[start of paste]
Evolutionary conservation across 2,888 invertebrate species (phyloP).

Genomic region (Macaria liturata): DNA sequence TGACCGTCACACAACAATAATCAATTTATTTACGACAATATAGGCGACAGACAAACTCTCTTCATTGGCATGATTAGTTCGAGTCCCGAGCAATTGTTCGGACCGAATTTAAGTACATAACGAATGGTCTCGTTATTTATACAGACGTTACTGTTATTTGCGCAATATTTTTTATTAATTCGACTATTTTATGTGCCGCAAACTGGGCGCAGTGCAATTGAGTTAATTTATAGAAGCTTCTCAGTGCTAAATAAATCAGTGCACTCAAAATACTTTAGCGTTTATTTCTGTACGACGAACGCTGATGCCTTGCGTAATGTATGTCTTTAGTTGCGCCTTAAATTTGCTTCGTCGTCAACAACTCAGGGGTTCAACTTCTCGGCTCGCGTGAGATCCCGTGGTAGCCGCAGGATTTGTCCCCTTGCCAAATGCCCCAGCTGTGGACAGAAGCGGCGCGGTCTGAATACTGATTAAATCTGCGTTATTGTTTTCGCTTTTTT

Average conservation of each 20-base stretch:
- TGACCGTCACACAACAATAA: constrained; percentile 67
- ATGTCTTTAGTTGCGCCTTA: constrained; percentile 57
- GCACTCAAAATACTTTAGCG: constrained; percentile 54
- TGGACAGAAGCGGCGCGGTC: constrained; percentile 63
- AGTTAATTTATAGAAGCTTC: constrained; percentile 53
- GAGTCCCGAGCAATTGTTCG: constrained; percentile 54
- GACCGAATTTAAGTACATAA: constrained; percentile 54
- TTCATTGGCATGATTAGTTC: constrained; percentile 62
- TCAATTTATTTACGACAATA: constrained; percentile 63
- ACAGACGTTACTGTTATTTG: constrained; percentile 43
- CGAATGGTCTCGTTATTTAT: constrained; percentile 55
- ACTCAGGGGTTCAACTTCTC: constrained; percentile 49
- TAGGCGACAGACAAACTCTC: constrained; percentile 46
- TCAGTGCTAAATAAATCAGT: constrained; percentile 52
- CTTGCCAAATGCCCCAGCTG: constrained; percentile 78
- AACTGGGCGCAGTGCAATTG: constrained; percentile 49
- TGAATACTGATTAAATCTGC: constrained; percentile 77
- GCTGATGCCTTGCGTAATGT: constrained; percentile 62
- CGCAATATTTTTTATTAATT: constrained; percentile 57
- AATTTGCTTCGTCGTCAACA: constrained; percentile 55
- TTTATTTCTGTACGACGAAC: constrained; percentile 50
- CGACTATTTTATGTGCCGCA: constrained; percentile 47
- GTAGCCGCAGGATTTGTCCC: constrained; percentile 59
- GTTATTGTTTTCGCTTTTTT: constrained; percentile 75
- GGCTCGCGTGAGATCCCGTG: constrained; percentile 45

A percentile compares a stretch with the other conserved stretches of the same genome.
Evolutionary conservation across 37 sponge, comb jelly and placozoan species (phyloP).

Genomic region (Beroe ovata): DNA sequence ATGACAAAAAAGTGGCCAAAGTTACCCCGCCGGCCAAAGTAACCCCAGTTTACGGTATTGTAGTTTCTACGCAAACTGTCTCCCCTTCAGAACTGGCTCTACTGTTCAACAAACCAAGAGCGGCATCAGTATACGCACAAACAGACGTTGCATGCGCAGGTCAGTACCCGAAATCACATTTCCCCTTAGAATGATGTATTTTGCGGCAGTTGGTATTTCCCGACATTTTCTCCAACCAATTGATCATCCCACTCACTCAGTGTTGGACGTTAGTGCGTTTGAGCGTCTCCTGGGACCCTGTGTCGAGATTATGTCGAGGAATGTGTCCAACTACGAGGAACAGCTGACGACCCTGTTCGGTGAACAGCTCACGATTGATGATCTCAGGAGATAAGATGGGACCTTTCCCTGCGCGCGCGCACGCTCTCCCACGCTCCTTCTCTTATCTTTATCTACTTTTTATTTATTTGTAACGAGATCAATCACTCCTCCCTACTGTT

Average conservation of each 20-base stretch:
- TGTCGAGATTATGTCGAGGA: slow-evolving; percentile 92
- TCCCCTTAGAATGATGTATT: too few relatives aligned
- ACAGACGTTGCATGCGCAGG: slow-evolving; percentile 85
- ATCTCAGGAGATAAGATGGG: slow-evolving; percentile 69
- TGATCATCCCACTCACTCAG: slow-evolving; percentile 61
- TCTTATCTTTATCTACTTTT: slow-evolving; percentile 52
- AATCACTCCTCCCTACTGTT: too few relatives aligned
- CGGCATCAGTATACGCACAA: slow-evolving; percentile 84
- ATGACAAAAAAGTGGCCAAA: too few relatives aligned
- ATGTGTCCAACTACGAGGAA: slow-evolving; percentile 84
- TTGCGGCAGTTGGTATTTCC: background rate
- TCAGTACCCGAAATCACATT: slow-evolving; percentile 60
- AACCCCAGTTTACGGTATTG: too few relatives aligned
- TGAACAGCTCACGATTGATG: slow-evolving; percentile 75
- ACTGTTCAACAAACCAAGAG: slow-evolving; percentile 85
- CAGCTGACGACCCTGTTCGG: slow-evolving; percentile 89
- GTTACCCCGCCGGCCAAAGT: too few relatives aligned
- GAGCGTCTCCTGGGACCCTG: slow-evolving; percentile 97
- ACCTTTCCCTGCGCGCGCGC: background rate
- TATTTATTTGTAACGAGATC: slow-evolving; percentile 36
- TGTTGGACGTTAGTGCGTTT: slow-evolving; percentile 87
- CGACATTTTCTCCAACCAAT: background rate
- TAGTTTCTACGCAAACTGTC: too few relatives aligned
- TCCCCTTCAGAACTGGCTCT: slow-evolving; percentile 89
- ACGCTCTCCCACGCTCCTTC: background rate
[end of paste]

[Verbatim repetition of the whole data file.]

Evolutionary conservation across 2,888 invertebrate species (phyloP).

Genomic region (Macaria liturata): DNA sequence TGACCGTCACACAACAATAATCAATTTATTTACGACAATATAGGCGACAGACAAACTCTCTTCATTGGCATGATTAGTTCGAGTCCCGAGCAATTGTTCGGACCGAATTTAAGTACATAACGAATGGTCTCGTTATTTATACAGACGTTACTGTTATTTGCGCAATATTTTTTATTAATTCGACTATTTTATGTGCCGCAAACTGGGCGCAGTGCAATTGAGTTAATTTATAGAAGCTTCTCAGTGCTAAATAAATCAGTGCACTCAAAATACTTTAGCGTTTATTTCTGTACGACGAACGCTGATGCCTTGCGTAATGTATGTCTTTAGTTGCGCCTTAAATTTGCTTCGTCGTCAACAACTCAGGGGTTCAACTTCTCGGCTCGCGTGAGATCCCGTGGTAGCCGCAGGATTTGTCCCCTTGCCAAATGCCCCAGCTGTGGACAGAAGCGGCGCGGTCTGAATACTGATTAAATCTGCGTTATTGTTTTCGCTTTTTT

Average conservation of each 20-base stretch:
- TGACCGTCACACAACAATAA: constrained; percentile 67
- ATGTCTTTAGTTGCGCCTTA: constrained; percentile 57
- GCACTCAAAATACTTTAGCG: constrained; percentile 54
- TGGACAGAAGCGGCGCGGTC: constrained; percentile 63
- AGTTAATTTATAGAAGCTTC: constrained; percentile 53
- GAGTCCCGAGCAATTGTTCG: constrained; percentile 54
- GACCGAATTTAAGTACATAA: constrained; percentile 54
- TTCATTGGCATGATTAGTTC: constrained; percentile 62
- TCAATTTATTTACGACAATA: constrained; percentile 63
- ACAGACGTTACTGTTATTTG: constrained; percentile 43
- CGAATGGTCTCGTTATTTAT: constrained; percentile 55
- ACTCAGGGGTTCAACTTCTC: constrained; percentile 49
- TAGGCGACAGACAAACTCTC: constrained; percentile 46
- TCAGTGCTAAATAAATCAGT: constrained; percentile 52
- CTTGCCAAATGCCCCAGCTG: constrained; percentile 78
- AACTGGGCGCAGTGCAATTG: constrained; percentile 49
- TGAATACTGATTAAATCTGC: constrained; percentile 77
- GCTGATGCCTTGCGTAATGT: constrained; percentile 62
- CGCAATATTTTTTATTAATT: constrained; percentile 57
- AATTTGCTTCGTCGTCAACA: constrained; percentile 55
- TTTATTTCTGTACGACGAAC: constrained; percentile 50
- CGACTATTTTATGTGCCGCA: constrained; percentile 47
- GTAGCCGCAGGATTTGTCCC: constrained; percentile 59
- GTTATTGTTTTCGCTTTTTT: constrained; percentile 75
- GGCTCGCGTGAGATCCCGTG: constrained; percentile 45

A percentile compares a stretch with the other conserved stretches of the same genome.
Evolutionary conservation across 37 sponge, comb jelly and placozoan species (phyloP).

Genomic region (Beroe ovata): DNA sequence ATGACAAAAAAGTGGCCAAAGTTACCCCGCCGGCCAAAGTAACCCCAGTTTACGGTATTGTAGTTTCTACGCAAACTGTCTCCCCTTCAGAACTGGCTCTACTGTTCAACAAACCAAGAGCGGCATCAGTATACGCACAAACAGACGTTGCATGCGCAGGTCAGTACCCGAAATCACATTTCCCCTTAGAATGATGTATTTTGCGGCAGTTGGTATTTCCCGACATTTTCTCCAACCAATTGATCATCCCACTCACTCAGTGTTGGACGTTAGTGCGTTTGAGCGTCTCCTGGGACCCTGTGTCGAGATTATGTCGAGGAATGTGTCCAACTACGAGGAACAGCTGACGACCCTGTTCGGTGAACAGCTCACGATTGATGATCTCAGGAGATAAGATGGGACCTTTCCCTGCGCGCGCGCACGCTCTCCCACGCTCCTTCTCTTATCTTTATCTACTTTTTATTTATTTGTAACGAGATCAATCACTCCTCCCTACTGTT

Average conservation of each 20-base stretch:
- TGTCGAGATTATGTCGAGGA: slow-evolving; percentile 92
- TCCCCTTAGAATGATGTATT: too few relatives aligned
- ACAGACGTTGCATGCGCAGG: slow-evolving; percentile 85
- ATCTCAGGAGATAAGATGGG: slow-evolving; percentile 69
- TGATCATCCCACTCACTCAG: slow-evolving; percentile 61
- TCTTATCTTTATCTACTTTT: slow-evolving; percentile 52
- AATCACTCCTCCCTACTGTT: too few relatives aligned
- CGGCATCAGTATACGCACAA: slow-evolving; percentile 84
- ATGACAAAAAAGTGGCCAAA: too few relatives aligned
- ATGTGTCCAACTACGAGGAA: slow-evolving; percentile 84
- TTGCGGCAGTTGGTATTTCC: background rate
- TCAGTACCCGAAATCACATT: slow-evolving; percentile 60
- AACCCCAGTTTACGGTATTG: too few relatives aligned
- TGAACAGCTCACGATTGATG: slow-evolving; percentile 75
- ACTGTTCAACAAACCAAGAG: slow-evolving; percentile 85
- CAGCTGACGACCCTGTTCGG: slow-evolving; percentile 89
- GTTACCCCGCCGGCCAAAGT: too few relatives aligned
- GAGCGTCTCCTGGGACCCTG: slow-evolving; percentile 97
- ACCTTTCCCTGCGCGCGCGC: background rate
- TATTTATTTGTAACGAGATC: slow-evolving; percentile 36
- TGTTGGACGTTAGTGCGTTT: slow-evolving; percentile 87
- CGACATTTTCTCCAACCAAT: background rate
- TAGTTTCTACGCAAACTGTC: too few relatives aligned
- TCCCCTTCAGAACTGGCTCT: slow-evolving; percentile 89
- ACGCTCTCCCACGCTCCTTC: background rate